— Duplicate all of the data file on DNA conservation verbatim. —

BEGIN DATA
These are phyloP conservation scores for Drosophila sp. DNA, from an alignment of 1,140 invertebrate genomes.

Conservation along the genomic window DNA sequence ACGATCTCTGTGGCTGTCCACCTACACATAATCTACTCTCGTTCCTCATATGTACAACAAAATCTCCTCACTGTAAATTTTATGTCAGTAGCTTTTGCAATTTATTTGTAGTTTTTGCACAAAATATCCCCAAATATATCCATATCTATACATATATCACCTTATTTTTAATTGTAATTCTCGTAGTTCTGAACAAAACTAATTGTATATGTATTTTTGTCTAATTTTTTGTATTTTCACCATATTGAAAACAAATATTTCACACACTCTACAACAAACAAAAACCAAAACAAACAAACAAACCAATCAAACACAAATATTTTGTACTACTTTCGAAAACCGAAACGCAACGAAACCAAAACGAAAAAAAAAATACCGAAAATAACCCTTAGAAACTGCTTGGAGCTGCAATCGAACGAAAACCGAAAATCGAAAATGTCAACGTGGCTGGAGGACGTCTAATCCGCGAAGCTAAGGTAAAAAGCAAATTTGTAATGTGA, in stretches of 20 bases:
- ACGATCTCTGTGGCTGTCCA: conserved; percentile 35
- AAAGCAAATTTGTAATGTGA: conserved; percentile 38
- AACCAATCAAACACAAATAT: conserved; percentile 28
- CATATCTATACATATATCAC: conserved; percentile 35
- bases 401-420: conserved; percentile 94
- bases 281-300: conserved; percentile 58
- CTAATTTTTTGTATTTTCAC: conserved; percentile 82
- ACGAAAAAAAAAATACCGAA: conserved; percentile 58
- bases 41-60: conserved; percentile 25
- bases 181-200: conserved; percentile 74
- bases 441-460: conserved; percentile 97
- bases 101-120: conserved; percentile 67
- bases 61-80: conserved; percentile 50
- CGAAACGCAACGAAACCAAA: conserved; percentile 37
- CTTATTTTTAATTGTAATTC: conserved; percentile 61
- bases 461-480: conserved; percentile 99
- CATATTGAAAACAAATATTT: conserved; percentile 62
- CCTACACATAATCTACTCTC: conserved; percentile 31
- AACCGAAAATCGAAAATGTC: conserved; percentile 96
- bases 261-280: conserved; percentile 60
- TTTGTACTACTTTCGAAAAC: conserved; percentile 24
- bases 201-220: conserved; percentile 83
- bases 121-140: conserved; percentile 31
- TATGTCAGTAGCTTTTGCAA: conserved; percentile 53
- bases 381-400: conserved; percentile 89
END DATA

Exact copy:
These are phyloP conservation scores for Drosophila sp. DNA, from an alignment of 1,140 invertebrate genomes.

Conservation along the genomic window DNA sequence ACGATCTCTGTGGCTGTCCACCTACACATAATCTACTCTCGTTCCTCATATGTACAACAAAATCTCCTCACTGTAAATTTTATGTCAGTAGCTTTTGCAATTTATTTGTAGTTTTTGCACAAAATATCCCCAAATATATCCATATCTATACATATATCACCTTATTTTTAATTGTAATTCTCGTAGTTCTGAACAAAACTAATTGTATATGTATTTTTGTCTAATTTTTTGTATTTTCACCATATTGAAAACAAATATTTCACACACTCTACAACAAACAAAAACCAAAACAAACAAACAAACCAATCAAACACAAATATTTTGTACTACTTTCGAAAACCGAAACGCAACGAAACCAAAACGAAAAAAAAAATACCGAAAATAACCCTTAGAAACTGCTTGGAGCTGCAATCGAACGAAAACCGAAAATCGAAAATGTCAACGTGGCTGGAGGACGTCTAATCCGCGAAGCTAAGGTAAAAAGCAAATTTGTAATGTGA, in stretches of 20 bases:
- ACGATCTCTGTGGCTGTCCA: conserved; percentile 35
- AAAGCAAATTTGTAATGTGA: conserved; percentile 38
- AACCAATCAAACACAAATAT: conserved; percentile 28
- CATATCTATACATATATCAC: conserved; percentile 35
- bases 401-420: conserved; percentile 94
- bases 281-300: conserved; percentile 58
- CTAATTTTTTGTATTTTCAC: conserved; percentile 82
- ACGAAAAAAAAAATACCGAA: conserved; percentile 58
- bases 41-60: conserved; percentile 25
- bases 181-200: conserved; percentile 74
- bases 441-460: conserved; percentile 97
- bases 101-120: conserved; percentile 67
- bases 61-80: conserved; percentile 50
- CGAAACGCAACGAAACCAAA: conserved; percentile 37
- CTTATTTTTAATTGTAATTC: conserved; percentile 61
- bases 461-480: conserved; percentile 99
- CATATTGAAAACAAATATTT: conserved; percentile 62
- CCTACACATAATCTACTCTC: conserved; percentile 31
- AACCGAAAATCGAAAATGTC: conserved; percentile 96
- bases 261-280: conserved; percentile 60
- TTTGTACTACTTTCGAAAAC: conserved; percentile 24
- bases 201-220: conserved; percentile 83
- bases 121-140: conserved; percentile 31
- TATGTCAGTAGCTTTTGCAA: conserved; percentile 53
- bases 381-400: conserved; percentile 89